“So many pretty parts and no pretty wholes.” – May (Angela Bettis)
In this day where a lot of horrors are either funny or scary, it’s rare to see one that’s both. But Lucky McKee’s May does just that and does it well.
Born with a lazy eye, life hasn’t been kind to May (Angela Bettis) thus far. Her only friend in the world is a doll her mother made for her that looks like Sally, Jack’s tattered love interest from Tim Burton’s The Nightmare Before Christmas. And when your social skills are taught to you by an inanimate doll, that’s stuck behind a glass case no less, you’re bound to be a bit of misfit. So when May gets a special contact lens that corrects her cosmetic imperfection she finally has the opportunity to make real friends, and perhaps even be a wooing damsel.
Just as May was an outcast because of the way she looked, May herself picks people apart piece by piece. She oogles over her lesbian co-worker Polly’s (Anna Faris) neck, Polly’s girlfriend’s legs, and falls in love with Adam (Jeremy Sisto) more for his model-perfect hands than his personality.
May touches on the same themes and has much the same tone as Evelyn: The Cutest Little Dead Girl, a Tim Burton-esque Canadian short by Brad Peyton. Both use the same dark mood and have female protagonists who are mocked outsiders looking for friendship. While Evelyn is a straight up satire, May is much more of a genre blender. What begins as a macabre and quirky look at life from the margins of normality soon becomes a nasty, discomforting and fascinating little horror. May’s obsessions go to extremes when she finally snaps and tries to extract the pretty parts to make a pretty whole – literally.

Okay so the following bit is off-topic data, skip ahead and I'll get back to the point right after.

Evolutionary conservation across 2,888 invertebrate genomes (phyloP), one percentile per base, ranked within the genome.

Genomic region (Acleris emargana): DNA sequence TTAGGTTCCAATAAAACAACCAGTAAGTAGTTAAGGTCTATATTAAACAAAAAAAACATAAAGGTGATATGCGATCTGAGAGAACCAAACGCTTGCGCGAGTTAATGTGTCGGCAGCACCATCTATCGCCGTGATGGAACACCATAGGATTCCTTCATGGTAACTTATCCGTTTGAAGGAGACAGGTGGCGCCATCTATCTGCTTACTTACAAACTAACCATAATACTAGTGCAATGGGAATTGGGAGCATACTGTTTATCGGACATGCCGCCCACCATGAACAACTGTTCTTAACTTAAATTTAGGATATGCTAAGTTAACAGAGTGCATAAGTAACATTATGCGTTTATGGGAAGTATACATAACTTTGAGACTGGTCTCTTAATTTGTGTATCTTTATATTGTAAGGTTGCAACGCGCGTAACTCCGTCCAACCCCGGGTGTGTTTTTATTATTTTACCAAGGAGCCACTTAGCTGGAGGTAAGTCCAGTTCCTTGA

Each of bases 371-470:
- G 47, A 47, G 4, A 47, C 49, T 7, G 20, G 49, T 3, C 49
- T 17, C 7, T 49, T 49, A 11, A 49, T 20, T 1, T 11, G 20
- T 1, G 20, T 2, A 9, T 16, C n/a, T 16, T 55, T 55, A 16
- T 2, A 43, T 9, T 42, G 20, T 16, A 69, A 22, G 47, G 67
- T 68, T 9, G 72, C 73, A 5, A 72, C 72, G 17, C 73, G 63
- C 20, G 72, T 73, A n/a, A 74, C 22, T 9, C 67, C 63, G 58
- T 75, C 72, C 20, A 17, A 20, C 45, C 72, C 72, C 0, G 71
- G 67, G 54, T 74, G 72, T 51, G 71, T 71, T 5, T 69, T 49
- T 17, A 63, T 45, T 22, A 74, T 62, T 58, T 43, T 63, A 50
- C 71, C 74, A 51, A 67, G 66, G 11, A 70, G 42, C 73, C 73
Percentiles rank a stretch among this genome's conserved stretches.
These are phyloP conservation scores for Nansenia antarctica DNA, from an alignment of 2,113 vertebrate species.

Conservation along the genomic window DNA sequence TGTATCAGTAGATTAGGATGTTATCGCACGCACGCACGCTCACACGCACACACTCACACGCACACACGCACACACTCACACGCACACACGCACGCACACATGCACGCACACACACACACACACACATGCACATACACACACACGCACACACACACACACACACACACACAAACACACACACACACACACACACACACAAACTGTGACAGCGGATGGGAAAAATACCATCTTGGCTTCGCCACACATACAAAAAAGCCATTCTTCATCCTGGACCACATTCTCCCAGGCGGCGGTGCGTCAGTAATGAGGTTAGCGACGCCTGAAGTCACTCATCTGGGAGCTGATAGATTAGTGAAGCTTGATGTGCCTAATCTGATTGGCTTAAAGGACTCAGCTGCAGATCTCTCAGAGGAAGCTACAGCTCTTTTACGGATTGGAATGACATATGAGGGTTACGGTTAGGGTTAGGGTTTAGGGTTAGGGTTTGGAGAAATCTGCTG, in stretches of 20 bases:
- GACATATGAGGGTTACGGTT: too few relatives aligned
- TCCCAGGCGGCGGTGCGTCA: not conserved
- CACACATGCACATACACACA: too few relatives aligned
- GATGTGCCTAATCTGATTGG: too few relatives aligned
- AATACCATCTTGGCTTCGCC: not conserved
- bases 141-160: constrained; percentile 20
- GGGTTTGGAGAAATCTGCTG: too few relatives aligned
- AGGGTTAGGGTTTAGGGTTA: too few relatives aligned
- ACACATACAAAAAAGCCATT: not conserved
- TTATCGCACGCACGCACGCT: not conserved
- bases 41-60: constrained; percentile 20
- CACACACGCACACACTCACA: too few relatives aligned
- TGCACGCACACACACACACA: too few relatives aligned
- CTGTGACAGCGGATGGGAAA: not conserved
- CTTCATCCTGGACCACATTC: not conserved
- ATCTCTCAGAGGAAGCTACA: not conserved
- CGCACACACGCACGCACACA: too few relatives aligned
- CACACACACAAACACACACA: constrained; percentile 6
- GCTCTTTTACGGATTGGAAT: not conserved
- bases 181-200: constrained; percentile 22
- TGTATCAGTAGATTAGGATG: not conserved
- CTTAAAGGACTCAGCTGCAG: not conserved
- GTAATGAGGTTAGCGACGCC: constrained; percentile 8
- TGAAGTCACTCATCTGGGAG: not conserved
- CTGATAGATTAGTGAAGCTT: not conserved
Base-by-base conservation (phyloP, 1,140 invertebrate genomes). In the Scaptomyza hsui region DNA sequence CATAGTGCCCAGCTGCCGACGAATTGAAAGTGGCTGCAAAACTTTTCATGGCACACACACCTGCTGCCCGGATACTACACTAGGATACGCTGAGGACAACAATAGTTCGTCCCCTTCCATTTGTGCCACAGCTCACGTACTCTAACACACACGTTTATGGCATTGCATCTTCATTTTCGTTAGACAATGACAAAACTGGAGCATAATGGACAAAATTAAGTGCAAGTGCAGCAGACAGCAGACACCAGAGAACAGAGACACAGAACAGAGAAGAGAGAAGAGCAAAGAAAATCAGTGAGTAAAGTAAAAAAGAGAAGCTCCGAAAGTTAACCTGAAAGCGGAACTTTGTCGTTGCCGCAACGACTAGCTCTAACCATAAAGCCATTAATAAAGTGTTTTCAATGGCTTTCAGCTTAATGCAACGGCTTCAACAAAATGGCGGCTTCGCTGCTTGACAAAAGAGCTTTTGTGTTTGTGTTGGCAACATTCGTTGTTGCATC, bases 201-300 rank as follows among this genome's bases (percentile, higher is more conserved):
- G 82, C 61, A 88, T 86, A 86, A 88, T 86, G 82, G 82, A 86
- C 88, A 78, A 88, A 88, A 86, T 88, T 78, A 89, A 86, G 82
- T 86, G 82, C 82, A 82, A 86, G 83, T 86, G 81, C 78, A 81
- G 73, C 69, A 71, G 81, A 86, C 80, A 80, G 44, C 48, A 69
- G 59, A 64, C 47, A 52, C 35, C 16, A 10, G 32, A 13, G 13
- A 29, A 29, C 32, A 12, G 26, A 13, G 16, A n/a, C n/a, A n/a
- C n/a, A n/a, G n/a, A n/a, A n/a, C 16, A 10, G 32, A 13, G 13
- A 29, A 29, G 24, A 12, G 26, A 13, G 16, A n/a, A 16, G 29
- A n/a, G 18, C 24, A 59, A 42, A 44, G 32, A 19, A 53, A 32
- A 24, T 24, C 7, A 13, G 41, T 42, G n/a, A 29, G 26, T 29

Because May is such a bizarre character, it would have been easy to focus in on the inherent comedy that lies within such an outcast. But the success or failure of the film hinges entirely on the audience’s sympathy for May. If you’re laughing at her then you don’t necessarily care what happens to her because, no matter what, it’s bound to be funny. By making the audience feel for May first and taking them through her mental downfall, McKee justifies May’s actions (to a certain extent) even when they become horrific. Laughs are abundant, but it’s more in a sarcastic form where you’re laughing at the secondary characters and some of May’s natural reactions. But because you’re always caring and feeling sorry for her, May is never a joke.
When you’re a loner, independence comes by way of osmosis. Nobody wants to be around you so you learn to depend on yourself. This is exactly how May is. Her only conversations that aren’t awkward are the ones she has with herself. She lives alone. She makes her own clothes taking old outfits and combining them with others to make something new. Seams and patches are clearly visible on all of May’s shirts, a subtle upkeep of the ongoing Frankenstein theme.
Bettis, who recently starred in the made-for-TV remake of Stephen King’s Carrie, is strong in the title role. There are high demands in all of May’s many aspects or personalities. As she’s going through her first steps of socializing, there’s moments of discovery, embarrassment, lust and jubilation. There’s also May’s longstanding bouts with loneliness and confusion. Bettis also looks the part. Her frail body only adds to the helplessness of May and her dark hair and costumes make her all the more foreboding and dangerous.
May is the type of film that makes you wonder why it didn’t get a wider release. Sure, it’s going to disturb a lot of people but it’s also going to say something to many more. Unfortunately loneliness and isolation are very real things growing up and there’s few people out there willing to talk about it. May might go to extremes in the action of the film, but you have to look to McKee’s search for the poetic truth that lies at the heart of the film to find the true beauty of his work.